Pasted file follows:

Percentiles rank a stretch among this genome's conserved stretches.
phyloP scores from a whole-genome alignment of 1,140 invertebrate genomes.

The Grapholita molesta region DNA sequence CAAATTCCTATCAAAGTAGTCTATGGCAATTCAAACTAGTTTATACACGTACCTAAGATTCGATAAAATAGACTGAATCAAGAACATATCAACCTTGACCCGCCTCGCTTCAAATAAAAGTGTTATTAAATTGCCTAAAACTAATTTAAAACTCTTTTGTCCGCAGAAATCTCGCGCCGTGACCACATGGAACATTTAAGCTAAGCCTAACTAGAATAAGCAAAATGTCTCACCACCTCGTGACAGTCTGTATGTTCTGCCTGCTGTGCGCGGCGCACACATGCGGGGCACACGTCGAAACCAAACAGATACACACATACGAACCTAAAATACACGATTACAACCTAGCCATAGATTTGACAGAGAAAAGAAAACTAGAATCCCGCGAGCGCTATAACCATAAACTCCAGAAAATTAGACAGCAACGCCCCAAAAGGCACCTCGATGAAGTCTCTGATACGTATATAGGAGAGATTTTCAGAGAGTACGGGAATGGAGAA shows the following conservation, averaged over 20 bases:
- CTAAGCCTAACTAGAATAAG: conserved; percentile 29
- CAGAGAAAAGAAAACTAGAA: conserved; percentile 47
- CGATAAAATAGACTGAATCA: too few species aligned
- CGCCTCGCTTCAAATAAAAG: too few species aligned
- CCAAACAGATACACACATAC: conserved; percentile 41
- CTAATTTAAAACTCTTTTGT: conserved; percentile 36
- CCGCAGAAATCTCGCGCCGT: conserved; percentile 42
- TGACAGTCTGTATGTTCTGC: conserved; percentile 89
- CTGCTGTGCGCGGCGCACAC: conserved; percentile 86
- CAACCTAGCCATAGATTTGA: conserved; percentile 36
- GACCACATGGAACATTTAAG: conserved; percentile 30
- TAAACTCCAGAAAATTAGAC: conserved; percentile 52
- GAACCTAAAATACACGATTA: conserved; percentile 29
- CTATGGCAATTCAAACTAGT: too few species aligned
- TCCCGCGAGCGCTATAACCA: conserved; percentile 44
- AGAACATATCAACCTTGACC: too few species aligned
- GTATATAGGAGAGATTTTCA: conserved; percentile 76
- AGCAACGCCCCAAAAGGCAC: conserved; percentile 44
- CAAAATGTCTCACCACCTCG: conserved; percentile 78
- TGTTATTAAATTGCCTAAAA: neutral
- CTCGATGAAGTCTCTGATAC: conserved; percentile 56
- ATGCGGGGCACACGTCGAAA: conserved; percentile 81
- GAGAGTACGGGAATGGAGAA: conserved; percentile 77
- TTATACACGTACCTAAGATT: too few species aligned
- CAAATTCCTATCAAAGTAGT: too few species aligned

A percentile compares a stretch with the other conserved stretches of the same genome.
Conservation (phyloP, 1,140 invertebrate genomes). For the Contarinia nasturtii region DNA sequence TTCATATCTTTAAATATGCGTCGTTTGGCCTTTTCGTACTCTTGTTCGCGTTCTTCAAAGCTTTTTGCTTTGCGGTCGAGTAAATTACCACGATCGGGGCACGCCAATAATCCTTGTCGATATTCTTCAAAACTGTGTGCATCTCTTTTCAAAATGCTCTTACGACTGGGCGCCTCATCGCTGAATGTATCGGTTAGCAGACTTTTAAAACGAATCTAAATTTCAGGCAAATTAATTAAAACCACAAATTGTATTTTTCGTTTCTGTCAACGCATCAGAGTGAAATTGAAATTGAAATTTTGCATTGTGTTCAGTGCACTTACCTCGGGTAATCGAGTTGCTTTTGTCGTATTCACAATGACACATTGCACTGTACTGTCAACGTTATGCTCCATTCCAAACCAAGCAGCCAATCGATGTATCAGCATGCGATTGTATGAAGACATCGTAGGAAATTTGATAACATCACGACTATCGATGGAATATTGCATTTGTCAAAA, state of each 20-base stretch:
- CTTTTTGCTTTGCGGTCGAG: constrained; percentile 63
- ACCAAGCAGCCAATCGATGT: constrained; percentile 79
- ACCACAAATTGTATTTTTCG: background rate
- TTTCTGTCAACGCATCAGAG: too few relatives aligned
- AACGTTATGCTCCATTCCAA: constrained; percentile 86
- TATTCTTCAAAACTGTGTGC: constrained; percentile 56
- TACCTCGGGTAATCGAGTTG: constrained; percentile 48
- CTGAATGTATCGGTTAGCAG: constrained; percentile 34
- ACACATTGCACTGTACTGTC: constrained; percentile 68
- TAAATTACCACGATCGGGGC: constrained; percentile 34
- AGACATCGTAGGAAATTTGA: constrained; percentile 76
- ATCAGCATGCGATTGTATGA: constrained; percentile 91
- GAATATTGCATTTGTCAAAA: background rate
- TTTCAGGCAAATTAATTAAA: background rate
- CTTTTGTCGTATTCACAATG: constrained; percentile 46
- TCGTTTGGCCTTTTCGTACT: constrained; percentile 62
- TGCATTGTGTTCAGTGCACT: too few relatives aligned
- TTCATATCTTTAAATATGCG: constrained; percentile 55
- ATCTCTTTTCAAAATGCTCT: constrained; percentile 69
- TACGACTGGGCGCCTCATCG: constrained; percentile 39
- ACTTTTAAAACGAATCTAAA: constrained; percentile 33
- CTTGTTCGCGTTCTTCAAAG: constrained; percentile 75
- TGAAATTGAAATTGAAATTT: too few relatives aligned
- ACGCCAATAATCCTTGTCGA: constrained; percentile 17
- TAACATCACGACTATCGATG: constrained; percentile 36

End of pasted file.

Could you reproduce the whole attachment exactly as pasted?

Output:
Percentiles rank a stretch among this genome's conserved stretches.
phyloP scores from a whole-genome alignment of 1,140 invertebrate genomes.

The Grapholita molesta region DNA sequence CAAATTCCTATCAAAGTAGTCTATGGCAATTCAAACTAGTTTATACACGTACCTAAGATTCGATAAAATAGACTGAATCAAGAACATATCAACCTTGACCCGCCTCGCTTCAAATAAAAGTGTTATTAAATTGCCTAAAACTAATTTAAAACTCTTTTGTCCGCAGAAATCTCGCGCCGTGACCACATGGAACATTTAAGCTAAGCCTAACTAGAATAAGCAAAATGTCTCACCACCTCGTGACAGTCTGTATGTTCTGCCTGCTGTGCGCGGCGCACACATGCGGGGCACACGTCGAAACCAAACAGATACACACATACGAACCTAAAATACACGATTACAACCTAGCCATAGATTTGACAGAGAAAAGAAAACTAGAATCCCGCGAGCGCTATAACCATAAACTCCAGAAAATTAGACAGCAACGCCCCAAAAGGCACCTCGATGAAGTCTCTGATACGTATATAGGAGAGATTTTCAGAGAGTACGGGAATGGAGAA shows the following conservation, averaged over 20 bases:
- CTAAGCCTAACTAGAATAAG: conserved; percentile 29
- CAGAGAAAAGAAAACTAGAA: conserved; percentile 47
- CGATAAAATAGACTGAATCA: too few species aligned
- CGCCTCGCTTCAAATAAAAG: too few species aligned
- CCAAACAGATACACACATAC: conserved; percentile 41
- CTAATTTAAAACTCTTTTGT: conserved; percentile 36
- CCGCAGAAATCTCGCGCCGT: conserved; percentile 42
- TGACAGTCTGTATGTTCTGC: conserved; percentile 89
- CTGCTGTGCGCGGCGCACAC: conserved; percentile 86
- CAACCTAGCCATAGATTTGA: conserved; percentile 36
- GACCACATGGAACATTTAAG: conserved; percentile 30
- TAAACTCCAGAAAATTAGAC: conserved; percentile 52
- GAACCTAAAATACACGATTA: conserved; percentile 29
- CTATGGCAATTCAAACTAGT: too few species aligned
- TCCCGCGAGCGCTATAACCA: conserved; percentile 44
- AGAACATATCAACCTTGACC: too few species aligned
- GTATATAGGAGAGATTTTCA: conserved; percentile 76
- AGCAACGCCCCAAAAGGCAC: conserved; percentile 44
- CAAAATGTCTCACCACCTCG: conserved; percentile 78
- TGTTATTAAATTGCCTAAAA: neutral
- CTCGATGAAGTCTCTGATAC: conserved; percentile 56
- ATGCGGGGCACACGTCGAAA: conserved; percentile 81
- GAGAGTACGGGAATGGAGAA: conserved; percentile 77
- TTATACACGTACCTAAGATT: too few species aligned
- CAAATTCCTATCAAAGTAGT: too few species aligned

A percentile compares a stretch with the other conserved stretches of the same genome.
Conservation (phyloP, 1,140 invertebrate genomes). For the Contarinia nasturtii region DNA sequence TTCATATCTTTAAATATGCGTCGTTTGGCCTTTTCGTACTCTTGTTCGCGTTCTTCAAAGCTTTTTGCTTTGCGGTCGAGTAAATTACCACGATCGGGGCACGCCAATAATCCTTGTCGATATTCTTCAAAACTGTGTGCATCTCTTTTCAAAATGCTCTTACGACTGGGCGCCTCATCGCTGAATGTATCGGTTAGCAGACTTTTAAAACGAATCTAAATTTCAGGCAAATTAATTAAAACCACAAATTGTATTTTTCGTTTCTGTCAACGCATCAGAGTGAAATTGAAATTGAAATTTTGCATTGTGTTCAGTGCACTTACCTCGGGTAATCGAGTTGCTTTTGTCGTATTCACAATGACACATTGCACTGTACTGTCAACGTTATGCTCCATTCCAAACCAAGCAGCCAATCGATGTATCAGCATGCGATTGTATGAAGACATCGTAGGAAATTTGATAACATCACGACTATCGATGGAATATTGCATTTGTCAAAA, state of each 20-base stretch:
- CTTTTTGCTTTGCGGTCGAG: constrained; percentile 63
- ACCAAGCAGCCAATCGATGT: constrained; percentile 79
- ACCACAAATTGTATTTTTCG: background rate
- TTTCTGTCAACGCATCAGAG: too few relatives aligned
- AACGTTATGCTCCATTCCAA: constrained; percentile 86
- TATTCTTCAAAACTGTGTGC: constrained; percentile 56
- TACCTCGGGTAATCGAGTTG: constrained; percentile 48
- CTGAATGTATCGGTTAGCAG: constrained; percentile 34
- ACACATTGCACTGTACTGTC: constrained; percentile 68
- TAAATTACCACGATCGGGGC: constrained; percentile 34
- AGACATCGTAGGAAATTTGA: constrained; percentile 76
- ATCAGCATGCGATTGTATGA: constrained; percentile 91
- GAATATTGCATTTGTCAAAA: background rate
- TTTCAGGCAAATTAATTAAA: background rate
- CTTTTGTCGTATTCACAATG: constrained; percentile 46
- TCGTTTGGCCTTTTCGTACT: constrained; percentile 62
- TGCATTGTGTTCAGTGCACT: too few relatives aligned
- TTCATATCTTTAAATATGCG: constrained; percentile 55
- ATCTCTTTTCAAAATGCTCT: constrained; percentile 69
- TACGACTGGGCGCCTCATCG: constrained; percentile 39
- ACTTTTAAAACGAATCTAAA: constrained; percentile 33
- CTTGTTCGCGTTCTTCAAAG: constrained; percentile 75
- TGAAATTGAAATTGAAATTT: too few relatives aligned
- ACGCCAATAATCCTTGTCGA: constrained; percentile 17
- TAACATCACGACTATCGATG: constrained; percentile 36